We're here to talk finance, not food. But let me digressfor a moment. Do you regularly go out to dinner (at a realrestaurant, not a fast food joint) with your special someone? Ifso, according to Zagat’s you’re probably spending about $40 aperson (for a total of $80 a dinner).

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Related: 3 general concerns that thwart retirementsaving

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Got a family, you say? Perhaps, in your busy schedule, you findit necessary to have your family meal at that aforementioned fastfood joint (that’s about $5 a head for a total of $20 a meal for afamily of four). Still not striking any chords with you? How aboutthat daily Frappuccino frenzy (about $3 a cup)?

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That food adds up to around $1,000 a year. We'll return to thisfigure in a moment.

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When thinking about retirement, people have two overridingfears: Outliving their retirement savings and outlasting SocialSecurity. If they’re that worried about themselves, think howworried they’d be if they consider their children’s (orgrandchildren’s) retirement prospects.

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Related: Teach your retirement saverswell

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What if I told you there was a way to easily brush aside thosefears for those children? What if I told you the solution doesn’tinvolve fancy products, fly-by-night salesman, ortoo-good-to-be-true promotional pitches? Would you be interested todiscover how people are already doing it?

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Well it’s all laid out in a series of recently publishedarticles. What I’m talking about is the Child IRA (see “Everything You Always Wanted to Know About TheChild IRA,” FiduciaryNews.com, July 12, 2016 to get aquick recap of the concept and why it’s beginning to turn a lot ofheads.).

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The great thing about the Child IRA is people don’t need tochange service providers to take advantage of it. It’s not aproprietary product. It doesn’t require large minimuminvestments.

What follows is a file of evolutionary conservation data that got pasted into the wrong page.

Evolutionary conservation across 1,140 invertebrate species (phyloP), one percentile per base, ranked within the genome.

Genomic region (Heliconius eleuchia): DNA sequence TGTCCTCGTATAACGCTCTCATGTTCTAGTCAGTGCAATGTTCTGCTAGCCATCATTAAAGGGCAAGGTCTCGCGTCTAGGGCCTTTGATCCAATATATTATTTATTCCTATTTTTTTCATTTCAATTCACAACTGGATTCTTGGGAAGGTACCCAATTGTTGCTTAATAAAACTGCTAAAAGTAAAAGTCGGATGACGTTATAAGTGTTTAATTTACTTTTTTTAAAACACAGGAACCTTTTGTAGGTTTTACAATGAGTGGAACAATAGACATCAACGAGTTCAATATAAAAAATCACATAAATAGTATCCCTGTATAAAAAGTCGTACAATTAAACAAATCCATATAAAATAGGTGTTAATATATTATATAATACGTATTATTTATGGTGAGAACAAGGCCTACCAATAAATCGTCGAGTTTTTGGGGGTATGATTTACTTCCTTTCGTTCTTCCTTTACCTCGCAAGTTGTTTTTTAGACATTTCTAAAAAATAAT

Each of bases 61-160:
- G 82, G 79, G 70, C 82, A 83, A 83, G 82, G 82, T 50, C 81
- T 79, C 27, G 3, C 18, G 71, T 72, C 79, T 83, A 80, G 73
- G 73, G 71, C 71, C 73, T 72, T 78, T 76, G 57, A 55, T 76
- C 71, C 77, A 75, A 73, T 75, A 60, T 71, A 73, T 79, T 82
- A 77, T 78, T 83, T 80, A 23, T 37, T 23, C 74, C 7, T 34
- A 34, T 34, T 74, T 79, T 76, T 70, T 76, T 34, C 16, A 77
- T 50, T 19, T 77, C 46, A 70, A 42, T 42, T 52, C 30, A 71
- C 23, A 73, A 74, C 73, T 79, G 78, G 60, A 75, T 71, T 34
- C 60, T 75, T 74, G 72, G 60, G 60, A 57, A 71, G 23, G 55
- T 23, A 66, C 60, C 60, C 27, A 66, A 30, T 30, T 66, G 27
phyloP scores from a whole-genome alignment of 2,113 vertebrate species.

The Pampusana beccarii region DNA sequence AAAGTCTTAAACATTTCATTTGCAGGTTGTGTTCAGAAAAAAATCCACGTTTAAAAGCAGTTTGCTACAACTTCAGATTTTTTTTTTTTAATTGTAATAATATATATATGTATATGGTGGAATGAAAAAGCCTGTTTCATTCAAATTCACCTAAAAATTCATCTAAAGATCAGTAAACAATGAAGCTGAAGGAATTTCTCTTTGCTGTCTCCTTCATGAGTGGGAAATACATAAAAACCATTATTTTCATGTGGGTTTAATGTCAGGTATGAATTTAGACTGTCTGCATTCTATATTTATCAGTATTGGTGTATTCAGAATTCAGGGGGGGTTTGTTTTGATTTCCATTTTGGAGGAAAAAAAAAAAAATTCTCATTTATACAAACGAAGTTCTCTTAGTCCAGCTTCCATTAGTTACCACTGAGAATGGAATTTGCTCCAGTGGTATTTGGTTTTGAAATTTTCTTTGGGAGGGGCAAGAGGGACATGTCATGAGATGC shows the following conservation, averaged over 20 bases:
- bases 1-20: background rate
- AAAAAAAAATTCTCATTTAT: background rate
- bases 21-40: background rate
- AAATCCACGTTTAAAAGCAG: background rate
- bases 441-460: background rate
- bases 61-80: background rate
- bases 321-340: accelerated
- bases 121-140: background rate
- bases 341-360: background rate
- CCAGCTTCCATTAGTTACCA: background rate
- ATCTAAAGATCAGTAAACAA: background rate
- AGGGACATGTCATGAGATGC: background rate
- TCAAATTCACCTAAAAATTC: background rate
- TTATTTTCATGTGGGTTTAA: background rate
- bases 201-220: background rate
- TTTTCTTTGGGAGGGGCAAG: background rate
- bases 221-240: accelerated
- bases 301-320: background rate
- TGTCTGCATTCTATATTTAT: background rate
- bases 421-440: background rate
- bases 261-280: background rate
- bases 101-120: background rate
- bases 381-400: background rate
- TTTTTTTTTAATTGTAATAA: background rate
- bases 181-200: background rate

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In fact, it’s not just as easy to start as a regularrun-of-the-mill IRA, it IS a regular run-of-the-mill IRA!

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With one key difference, however: It’s started by and forsomeone below the age of 18. Well below the age of 18.

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Ideally at the age of “fresh out of the oven.”

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Although there are a number of variations to this theme (many,including “catch-up” scenarios, listed in the article cited above),the basic idea is this: Contribute $1,000 a year from age zerountil the child’s nineteenth birthday and that modest investmentwill growth to two-and-a-quarter million dollars by the time thatchild retires at age 70.

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Not bad, eh?

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Now, I know what you’re thinking: If this is such a great idea,why isn’t everyone doing it?

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Well there are two very good reasons why we don’t see Child IRAsblossoming in mutual fund accounts all across this land.

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First, not many people know about the Child IRA. Second, andmore important, even if people are aware of the Child IRA, theyaren’t currently eligible to participate.

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Aye, there’s the rub. In order to set up the Child IRA, thechild needs to have earned income. While that might be easy for ateenager, it’s nigh impossible for a newborn infant. How can a newbaby get a paying job?